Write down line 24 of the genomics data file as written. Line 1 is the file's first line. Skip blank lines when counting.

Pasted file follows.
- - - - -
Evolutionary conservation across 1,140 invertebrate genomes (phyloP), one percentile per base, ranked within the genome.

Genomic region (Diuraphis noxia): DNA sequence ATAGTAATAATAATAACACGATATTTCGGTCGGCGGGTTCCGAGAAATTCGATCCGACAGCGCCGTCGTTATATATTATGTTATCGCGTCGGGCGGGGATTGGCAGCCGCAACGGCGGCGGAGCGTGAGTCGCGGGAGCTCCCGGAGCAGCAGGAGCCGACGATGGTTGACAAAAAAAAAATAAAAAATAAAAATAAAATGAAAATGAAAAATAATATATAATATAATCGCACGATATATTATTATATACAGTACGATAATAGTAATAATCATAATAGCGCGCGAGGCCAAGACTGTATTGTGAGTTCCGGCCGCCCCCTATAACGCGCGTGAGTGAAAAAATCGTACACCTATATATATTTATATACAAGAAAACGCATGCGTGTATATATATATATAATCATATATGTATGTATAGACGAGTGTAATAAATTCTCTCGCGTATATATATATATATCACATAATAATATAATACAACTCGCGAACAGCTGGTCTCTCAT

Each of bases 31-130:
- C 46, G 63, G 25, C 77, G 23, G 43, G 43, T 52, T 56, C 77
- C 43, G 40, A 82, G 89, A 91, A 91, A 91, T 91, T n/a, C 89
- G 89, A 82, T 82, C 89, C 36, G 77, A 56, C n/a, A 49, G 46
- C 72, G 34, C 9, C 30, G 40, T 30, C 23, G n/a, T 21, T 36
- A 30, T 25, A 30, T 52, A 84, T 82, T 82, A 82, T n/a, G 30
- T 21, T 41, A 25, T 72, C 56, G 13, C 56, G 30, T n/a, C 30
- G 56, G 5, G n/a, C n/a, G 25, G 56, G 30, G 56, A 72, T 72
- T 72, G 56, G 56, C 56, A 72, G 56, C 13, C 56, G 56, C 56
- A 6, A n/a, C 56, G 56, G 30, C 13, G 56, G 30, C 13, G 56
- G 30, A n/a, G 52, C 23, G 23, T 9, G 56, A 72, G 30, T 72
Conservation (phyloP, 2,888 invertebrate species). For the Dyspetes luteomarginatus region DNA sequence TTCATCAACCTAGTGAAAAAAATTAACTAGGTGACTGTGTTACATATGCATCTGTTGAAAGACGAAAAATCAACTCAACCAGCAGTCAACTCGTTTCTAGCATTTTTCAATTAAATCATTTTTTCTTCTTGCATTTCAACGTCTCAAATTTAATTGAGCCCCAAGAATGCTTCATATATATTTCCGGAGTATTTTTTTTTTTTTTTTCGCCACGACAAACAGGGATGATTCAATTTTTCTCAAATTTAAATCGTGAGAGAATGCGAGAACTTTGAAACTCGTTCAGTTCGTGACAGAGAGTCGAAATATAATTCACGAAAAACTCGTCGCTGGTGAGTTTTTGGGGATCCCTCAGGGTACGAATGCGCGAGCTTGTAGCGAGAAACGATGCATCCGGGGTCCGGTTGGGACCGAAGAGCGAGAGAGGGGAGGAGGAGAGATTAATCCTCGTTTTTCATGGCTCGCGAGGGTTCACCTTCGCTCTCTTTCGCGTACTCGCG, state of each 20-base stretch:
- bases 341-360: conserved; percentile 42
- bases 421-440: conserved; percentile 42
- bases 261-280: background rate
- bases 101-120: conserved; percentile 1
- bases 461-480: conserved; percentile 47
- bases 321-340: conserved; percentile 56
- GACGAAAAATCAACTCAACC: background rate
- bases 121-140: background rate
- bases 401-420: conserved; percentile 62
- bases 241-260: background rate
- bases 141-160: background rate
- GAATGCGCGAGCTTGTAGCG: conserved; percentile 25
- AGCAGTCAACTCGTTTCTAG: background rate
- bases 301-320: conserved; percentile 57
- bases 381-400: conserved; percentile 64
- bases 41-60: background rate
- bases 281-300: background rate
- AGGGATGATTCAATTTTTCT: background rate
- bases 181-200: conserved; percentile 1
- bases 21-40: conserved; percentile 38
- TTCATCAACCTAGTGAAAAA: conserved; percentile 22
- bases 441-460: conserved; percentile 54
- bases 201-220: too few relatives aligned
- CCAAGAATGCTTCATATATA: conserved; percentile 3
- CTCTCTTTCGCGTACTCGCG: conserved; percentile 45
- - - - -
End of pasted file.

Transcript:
- bases 241-260: background rate